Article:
Tuesday, 11 March 2014
Saturday, 8 March 2014
On 8 February 2009, almost 60 percent of Swiss voters supported the extension of the bilateral EU-Switzerland agreement on the free movement of workers to workers from Romania and Bulgaria. In this guest post, Roland Erne argues that this clear endorsement of the free movement of Romanian and Bulgarian workers in the Swiss labour market is noteworthy because the Swiss People Party (SVP) at the time conducted an overtly xenophobic campaign against it, depicting Romanian and Bulgarian workers as black ravens that were pecking on a map of Switzerland. Whereas xenophobic inclinations may be a recurrent feature of humanity, xenophobia can hardly explain the sudden shift of Swiss voters against the free movement of all EU workers in the referendum of 9 February 2014; notably after a referendum campaign in which the SVP – for once – avoided the use of xenophobic stereotypes on its major campaign poster.
Wednesday, 5 March 2014
With the repercussions of the economic crisis still reverberating through the global system, what are the possibilities of labour movements to form relationships of transnational solidarity in resistance to the exploitative and destructive dynamics of global capitalism? This question was at the heart of the two-day international workshop Labour and transnational action in times of crisis: from case studies to theory, organised by the Transnational Labour project in Oslo on 27 and 28 February 2014. In this post, I will discuss some of the key themes, which emerged from the various presentations and debates.
Wednesday, 26 February 2014
Higher education in England is being subjected to sustained marketisation with undergraduate degrees in arts, humanities and social sciences now financed by student fees and the numbers cap set to be lifted after 2015 (likely to be followed by the fees cap). Just as the introduction of this market is centrally planned by Government, so University management is increasingly centralised and its decisions implemented via key performance indicators that purport to act as market proxies. In this guest post, John Holmwood discusses how at the University of Russelton - pre-1992 older sibling to the post-1992 University of Poppleton - this brave new world is currently being pursued via a central workload plan.
Sunday, 23 February 2014
We are living in truly wonderful times. Finally, we can choose freely our personal lifestyles without having to fear being excluded from general society. Gender, different ethnic backgrounds, different identities no longer matter in our neo-liberal society. Everybody has the opportunity through the quality of his/her work to achieve their full potential and creative capacity. We can be homosexual or heterosexual, this does no longer matter in the public sphere. Same sex marriages are increasingly a standard possibility, same sex couples can have children together. Life is full of choices, which schools do we send our children to, state, religious or private, whatever choice we make, it is possible. In which hospital do I want to be treated? Everything is about consumer choice. Are we not living in truly wonderful times? And yet, while the possibility of these different lifestyles is clearly a positive step forward, at closer sight more sinister dynamics come to the fore.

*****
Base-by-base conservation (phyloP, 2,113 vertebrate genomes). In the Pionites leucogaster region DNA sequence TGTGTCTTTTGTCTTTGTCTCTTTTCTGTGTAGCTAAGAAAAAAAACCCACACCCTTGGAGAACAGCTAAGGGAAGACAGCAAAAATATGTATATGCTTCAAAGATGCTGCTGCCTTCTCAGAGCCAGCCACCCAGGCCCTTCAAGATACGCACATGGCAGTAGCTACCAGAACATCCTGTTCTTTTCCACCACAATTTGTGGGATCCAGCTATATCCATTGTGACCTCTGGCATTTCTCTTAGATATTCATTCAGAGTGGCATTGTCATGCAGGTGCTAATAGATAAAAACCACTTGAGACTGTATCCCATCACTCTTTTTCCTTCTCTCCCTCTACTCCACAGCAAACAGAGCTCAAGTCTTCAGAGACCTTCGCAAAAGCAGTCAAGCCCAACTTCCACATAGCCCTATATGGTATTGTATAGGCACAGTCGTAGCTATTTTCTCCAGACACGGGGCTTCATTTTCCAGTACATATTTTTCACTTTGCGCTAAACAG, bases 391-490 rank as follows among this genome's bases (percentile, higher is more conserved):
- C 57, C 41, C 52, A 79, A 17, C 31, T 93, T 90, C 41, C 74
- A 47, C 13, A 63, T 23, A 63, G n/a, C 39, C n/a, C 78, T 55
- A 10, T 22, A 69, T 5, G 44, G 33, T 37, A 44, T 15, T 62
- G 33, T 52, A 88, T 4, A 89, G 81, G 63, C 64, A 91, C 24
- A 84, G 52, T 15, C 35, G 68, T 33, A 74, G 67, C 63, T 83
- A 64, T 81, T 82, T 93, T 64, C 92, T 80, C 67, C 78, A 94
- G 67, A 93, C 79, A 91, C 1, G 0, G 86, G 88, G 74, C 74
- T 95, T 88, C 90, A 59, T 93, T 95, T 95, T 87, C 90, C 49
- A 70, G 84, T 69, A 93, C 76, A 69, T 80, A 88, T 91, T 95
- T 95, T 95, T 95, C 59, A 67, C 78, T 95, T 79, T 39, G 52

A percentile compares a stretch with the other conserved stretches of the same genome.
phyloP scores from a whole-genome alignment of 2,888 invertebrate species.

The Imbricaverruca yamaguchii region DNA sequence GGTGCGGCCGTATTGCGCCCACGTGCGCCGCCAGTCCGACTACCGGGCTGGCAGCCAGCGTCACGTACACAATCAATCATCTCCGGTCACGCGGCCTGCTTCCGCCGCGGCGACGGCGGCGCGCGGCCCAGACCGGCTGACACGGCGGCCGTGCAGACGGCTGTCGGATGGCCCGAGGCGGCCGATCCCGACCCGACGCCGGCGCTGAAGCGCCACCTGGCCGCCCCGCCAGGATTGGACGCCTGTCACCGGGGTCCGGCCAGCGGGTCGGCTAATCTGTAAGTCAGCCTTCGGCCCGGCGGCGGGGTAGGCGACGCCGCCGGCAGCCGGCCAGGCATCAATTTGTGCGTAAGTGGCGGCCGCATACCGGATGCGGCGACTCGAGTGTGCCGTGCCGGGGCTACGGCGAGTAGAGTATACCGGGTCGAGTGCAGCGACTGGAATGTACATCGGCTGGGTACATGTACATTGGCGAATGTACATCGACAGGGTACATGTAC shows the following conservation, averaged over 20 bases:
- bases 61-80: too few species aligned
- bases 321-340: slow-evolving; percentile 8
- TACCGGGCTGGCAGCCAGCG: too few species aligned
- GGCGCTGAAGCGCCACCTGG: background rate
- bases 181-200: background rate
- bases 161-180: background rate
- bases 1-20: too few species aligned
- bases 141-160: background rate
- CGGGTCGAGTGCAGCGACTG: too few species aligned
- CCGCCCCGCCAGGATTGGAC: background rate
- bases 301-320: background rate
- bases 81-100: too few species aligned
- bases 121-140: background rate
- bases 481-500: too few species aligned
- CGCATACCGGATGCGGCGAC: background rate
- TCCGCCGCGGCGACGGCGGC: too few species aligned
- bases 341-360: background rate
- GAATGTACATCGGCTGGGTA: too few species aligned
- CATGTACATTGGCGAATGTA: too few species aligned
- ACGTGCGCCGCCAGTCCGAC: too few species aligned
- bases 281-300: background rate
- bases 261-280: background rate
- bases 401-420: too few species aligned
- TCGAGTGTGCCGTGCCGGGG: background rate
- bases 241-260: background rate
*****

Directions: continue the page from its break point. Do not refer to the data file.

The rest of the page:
Monday, 10 February 2014
The notion of uneven and combined development has attracted increased academic and activist attention. The concept of unequal exchange, in turn, has been established for some time. What has not been analysed is how these sets of capitalist dynamics intersect. In a new article in the journal Globalizations, entitled ‘Uneven and combined development and unequal exchange: the second wind of neoliberal ‘free trade’?’, Adam David Morton and I analyse the way in which current neoliberal ‘free trade’ policies are related to these fundamental capitalist dynamics, deepening further processes of uneven and combined development as well as unequal exchange. We also highlight the implications for labour as a result of the widening uneven and combined development of neoliberalism.
Monday, 3 February 2014
The global economic crisis continues almost unabated and yet neo-liberalism still reigns supreme. In this blog post, I bring together a range of book reviews, which all challenge neo-liberal economics, point to its devastating effects on people’s lives as well as reflect on alternatives. Together, this set of reviews intends to provide a useful critical resource for discussions against the currently dominant economic thinking.